Don C. Keller
Lake owners should have a standard protocol that they follow each year to maintain the health of their lakes.
The first thing you should do is go to the lake in early spring and check the water temperature. Fertilization should begin when the water temperature approaches 60 degrees F. Please note: fertilization is usually not necessary in most northern lakes and ponds.
Next, pull a water sample and check the water chemistry: total alkalinity, total hardness, and ph.The total alkalinity is important because it will tell you if you need to add agricultural lime in order to make your fertilizer react. Total alkalinity should be 20 ppm or higher. If it is less, add 5-6 tons of agricultural limestone per acre.
When you pull the water sample, look at water clarity. If it is muddy, it may be cleared by adding 200-300 pounds of cottonseed meal per acre along with some high phosphate fertilizer.
You need to look for submersed aquatic vegetation, especially filamentous algae or "pond moss." If this is present, take a sample and have it identified and get a recommended treatment. Most herbicides will not work until the water temperature reaches 60 degrees F. Do NOT fertilize until vegetation is gone. I would also suggest that you go one step further if the water is clear and no vegetation is seen around the edges. Get your tackle and tie on a jig, spinner bait or sinking lure and pull it slowly across the bottom. Often there will be vegetation off the shoreline that you can't see and this will need to be treated.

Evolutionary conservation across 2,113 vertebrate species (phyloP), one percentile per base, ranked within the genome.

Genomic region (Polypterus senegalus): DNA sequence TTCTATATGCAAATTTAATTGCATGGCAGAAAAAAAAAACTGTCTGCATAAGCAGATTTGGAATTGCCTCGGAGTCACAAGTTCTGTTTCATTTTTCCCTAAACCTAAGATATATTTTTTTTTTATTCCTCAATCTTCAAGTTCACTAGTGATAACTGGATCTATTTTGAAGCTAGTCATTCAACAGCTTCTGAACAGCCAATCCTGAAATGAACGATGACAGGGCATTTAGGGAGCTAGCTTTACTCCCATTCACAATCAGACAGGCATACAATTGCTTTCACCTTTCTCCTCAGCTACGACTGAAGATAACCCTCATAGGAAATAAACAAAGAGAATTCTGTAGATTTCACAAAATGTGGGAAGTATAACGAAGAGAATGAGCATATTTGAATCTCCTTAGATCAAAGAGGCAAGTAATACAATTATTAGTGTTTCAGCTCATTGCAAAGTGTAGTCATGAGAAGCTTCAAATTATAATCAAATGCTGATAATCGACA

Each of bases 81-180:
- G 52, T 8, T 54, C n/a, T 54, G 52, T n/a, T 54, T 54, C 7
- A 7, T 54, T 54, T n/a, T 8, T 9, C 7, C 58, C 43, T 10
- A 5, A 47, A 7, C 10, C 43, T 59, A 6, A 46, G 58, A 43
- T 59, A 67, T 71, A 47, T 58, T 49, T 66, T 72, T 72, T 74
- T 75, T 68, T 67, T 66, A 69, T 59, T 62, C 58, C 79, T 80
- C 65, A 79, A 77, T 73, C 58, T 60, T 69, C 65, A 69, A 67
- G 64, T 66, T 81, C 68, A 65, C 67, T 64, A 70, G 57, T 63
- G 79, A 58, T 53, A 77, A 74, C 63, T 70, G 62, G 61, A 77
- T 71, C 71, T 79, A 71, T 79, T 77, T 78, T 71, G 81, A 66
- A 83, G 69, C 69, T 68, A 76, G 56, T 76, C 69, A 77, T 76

Check your automatic feeders. Take the panel off the feeder and make sure the battery is charged, check inside for dirt, wasp nests, old clumps of feed or any other obstructions. Put in some fresh feed and run a test cycle. Once the water gets to be 55-60 F, start feeding once a day in the afternoon when the temperature will be the warmest. As it gets warmer, you can feed 2 to 4 times a day.
Bass will start becoming aggressive when the water temperature begins to warm in the 50-55 F range. Take your tackle and catch several and examine the bass carefully. If you are catching a lot in the 10 to 16-inch range, then these should be removed. The bass you catch this time of year should be fat, if they are not you have too many. Approximately 20-30 lbs. of small bass per acre should be your harvest goal. If your bass are not crowded but are nice and fat, you can examine them to determine sex. The males will flow milt if a little pressure is applied to the abdomen. I suggest you remove all the males you catch. Females get larger.
Once you have addressed any issues that you have found when following the steps above, you are ready to start fertilizing. Use a quality pond fertilizer like BioLogic's Perfect Pond Plus and you can triple your fish production.
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